Listen to This Angry MK1 VW Golf Attack a Swiss Hillclimb
This naturally aspirated racer features a high-revving orchestra underneath the hood.
By now, we know how versatile the MK1 Volkswagen Golf is. Everybody understands that is was designed to be the working man's sports car with practicality and fun in mind at a low price point. Past that, the GTI's plug-and-play ability is something that has kept it relevant since its introduction 40 years ago. That theory rings true with the car we see here—a crazily tuned version of a once-road-going unit—that screams into each corner of this Swiss hillclimb. Instead of the normal turbo flutter we usually see at these events, this MK1 has plenty of naturally aspirated throatiness to keep us entertained throughout the five minute clip.
The pilot makes it obvious that this Golf isn't easy to drive. On the outside, you can see the car powerslide through the chicanes while popping onto three wheels in some turns, showing the Vee-Dub's rigidity and racecar underpinnings. The onboard footage shows just how hard Daniel Wittwer has to wheel this thing as he saws back and forth without much room for error. He's cramped for space as most of the car's already-small interior is filled up by a full roll cage, further supporting its go-fast demeanor. All of this harshness combines to make up what is certainly a purpose driven machine.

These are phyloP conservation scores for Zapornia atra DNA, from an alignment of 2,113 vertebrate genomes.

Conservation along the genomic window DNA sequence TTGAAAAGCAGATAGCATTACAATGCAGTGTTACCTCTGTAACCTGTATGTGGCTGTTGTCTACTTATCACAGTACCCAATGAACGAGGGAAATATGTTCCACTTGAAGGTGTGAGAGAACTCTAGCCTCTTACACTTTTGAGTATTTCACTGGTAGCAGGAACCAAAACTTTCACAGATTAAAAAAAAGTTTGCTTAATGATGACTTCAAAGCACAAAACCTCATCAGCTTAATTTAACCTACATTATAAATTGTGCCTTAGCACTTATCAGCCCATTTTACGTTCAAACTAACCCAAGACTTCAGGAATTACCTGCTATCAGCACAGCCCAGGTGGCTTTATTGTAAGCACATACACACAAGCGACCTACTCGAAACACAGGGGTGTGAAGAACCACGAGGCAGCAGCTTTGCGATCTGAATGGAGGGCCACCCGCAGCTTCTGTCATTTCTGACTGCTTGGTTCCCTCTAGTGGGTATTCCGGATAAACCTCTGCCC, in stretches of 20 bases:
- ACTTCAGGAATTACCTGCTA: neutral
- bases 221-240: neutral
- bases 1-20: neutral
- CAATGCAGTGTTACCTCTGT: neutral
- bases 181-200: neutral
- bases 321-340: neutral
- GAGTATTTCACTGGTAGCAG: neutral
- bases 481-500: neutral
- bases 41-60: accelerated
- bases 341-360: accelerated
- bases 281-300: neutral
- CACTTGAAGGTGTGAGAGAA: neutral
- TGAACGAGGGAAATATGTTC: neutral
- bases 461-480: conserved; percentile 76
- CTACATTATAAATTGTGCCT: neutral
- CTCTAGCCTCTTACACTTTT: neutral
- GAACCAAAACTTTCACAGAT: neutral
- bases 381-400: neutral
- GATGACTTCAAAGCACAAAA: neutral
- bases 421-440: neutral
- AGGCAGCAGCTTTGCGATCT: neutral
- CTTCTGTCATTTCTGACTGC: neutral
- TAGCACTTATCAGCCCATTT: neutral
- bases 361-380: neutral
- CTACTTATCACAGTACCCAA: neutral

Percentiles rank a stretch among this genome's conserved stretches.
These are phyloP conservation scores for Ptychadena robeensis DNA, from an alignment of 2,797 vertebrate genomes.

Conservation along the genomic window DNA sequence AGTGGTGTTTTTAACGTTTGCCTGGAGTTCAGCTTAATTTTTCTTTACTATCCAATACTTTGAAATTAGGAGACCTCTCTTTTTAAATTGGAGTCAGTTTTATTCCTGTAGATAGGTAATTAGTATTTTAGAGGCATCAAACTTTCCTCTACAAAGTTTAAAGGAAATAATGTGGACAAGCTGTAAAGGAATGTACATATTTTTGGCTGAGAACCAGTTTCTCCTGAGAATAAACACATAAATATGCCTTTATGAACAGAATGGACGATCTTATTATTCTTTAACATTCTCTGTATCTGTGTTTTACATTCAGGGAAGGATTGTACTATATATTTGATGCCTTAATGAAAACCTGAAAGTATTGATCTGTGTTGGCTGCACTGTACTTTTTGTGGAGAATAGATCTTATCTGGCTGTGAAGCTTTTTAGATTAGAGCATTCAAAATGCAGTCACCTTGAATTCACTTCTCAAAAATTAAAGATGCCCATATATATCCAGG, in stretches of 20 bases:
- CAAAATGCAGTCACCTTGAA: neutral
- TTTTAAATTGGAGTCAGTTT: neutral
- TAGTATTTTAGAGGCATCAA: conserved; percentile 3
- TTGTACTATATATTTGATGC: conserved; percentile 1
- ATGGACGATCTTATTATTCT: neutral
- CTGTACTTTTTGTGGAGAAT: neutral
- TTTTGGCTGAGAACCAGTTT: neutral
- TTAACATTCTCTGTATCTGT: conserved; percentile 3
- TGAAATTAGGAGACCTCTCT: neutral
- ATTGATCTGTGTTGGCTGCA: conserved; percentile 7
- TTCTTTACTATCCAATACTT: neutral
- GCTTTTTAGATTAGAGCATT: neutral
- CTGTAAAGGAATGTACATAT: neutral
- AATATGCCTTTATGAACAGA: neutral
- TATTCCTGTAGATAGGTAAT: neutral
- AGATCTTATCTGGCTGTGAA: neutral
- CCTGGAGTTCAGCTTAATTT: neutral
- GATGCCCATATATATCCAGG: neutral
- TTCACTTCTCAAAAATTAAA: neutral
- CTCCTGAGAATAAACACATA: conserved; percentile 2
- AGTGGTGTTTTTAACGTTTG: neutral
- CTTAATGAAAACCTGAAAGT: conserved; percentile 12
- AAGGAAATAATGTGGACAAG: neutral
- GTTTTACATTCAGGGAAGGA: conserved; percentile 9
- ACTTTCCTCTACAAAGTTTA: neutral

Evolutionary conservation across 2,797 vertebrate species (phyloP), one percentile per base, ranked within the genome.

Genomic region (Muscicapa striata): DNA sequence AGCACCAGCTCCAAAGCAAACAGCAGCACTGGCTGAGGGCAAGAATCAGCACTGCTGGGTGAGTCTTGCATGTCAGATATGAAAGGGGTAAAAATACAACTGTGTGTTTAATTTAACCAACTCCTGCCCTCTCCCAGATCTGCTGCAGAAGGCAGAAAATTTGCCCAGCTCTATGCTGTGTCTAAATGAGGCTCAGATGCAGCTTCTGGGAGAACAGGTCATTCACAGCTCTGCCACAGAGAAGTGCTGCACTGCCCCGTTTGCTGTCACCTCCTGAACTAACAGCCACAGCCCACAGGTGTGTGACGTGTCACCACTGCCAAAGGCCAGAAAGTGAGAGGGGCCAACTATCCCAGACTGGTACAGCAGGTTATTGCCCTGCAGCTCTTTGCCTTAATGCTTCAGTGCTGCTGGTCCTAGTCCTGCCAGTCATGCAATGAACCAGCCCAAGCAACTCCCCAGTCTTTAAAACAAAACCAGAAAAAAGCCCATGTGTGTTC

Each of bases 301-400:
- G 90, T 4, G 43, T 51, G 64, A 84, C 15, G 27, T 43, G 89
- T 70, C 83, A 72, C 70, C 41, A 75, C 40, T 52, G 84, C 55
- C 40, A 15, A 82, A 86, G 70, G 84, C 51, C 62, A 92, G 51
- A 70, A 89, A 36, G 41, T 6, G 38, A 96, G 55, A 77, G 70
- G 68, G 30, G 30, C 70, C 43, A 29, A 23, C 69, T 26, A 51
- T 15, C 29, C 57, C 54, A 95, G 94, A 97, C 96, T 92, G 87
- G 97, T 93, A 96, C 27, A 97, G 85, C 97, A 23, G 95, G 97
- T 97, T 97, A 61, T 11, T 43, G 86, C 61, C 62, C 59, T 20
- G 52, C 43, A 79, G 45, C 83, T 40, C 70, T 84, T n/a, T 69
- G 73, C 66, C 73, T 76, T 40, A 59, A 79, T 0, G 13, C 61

There's also plenty of speed to match the car's audio. The powerplant is a heavily tweaked 2.0-liter 16-valve lump that can be found in the later MK2 Golf, though we doubt it shares many parts with the production engine. It's mated to a proper sequential gearbox that still translates power to the front wheels, maintaining at least a portion of the GTI's original dynamics.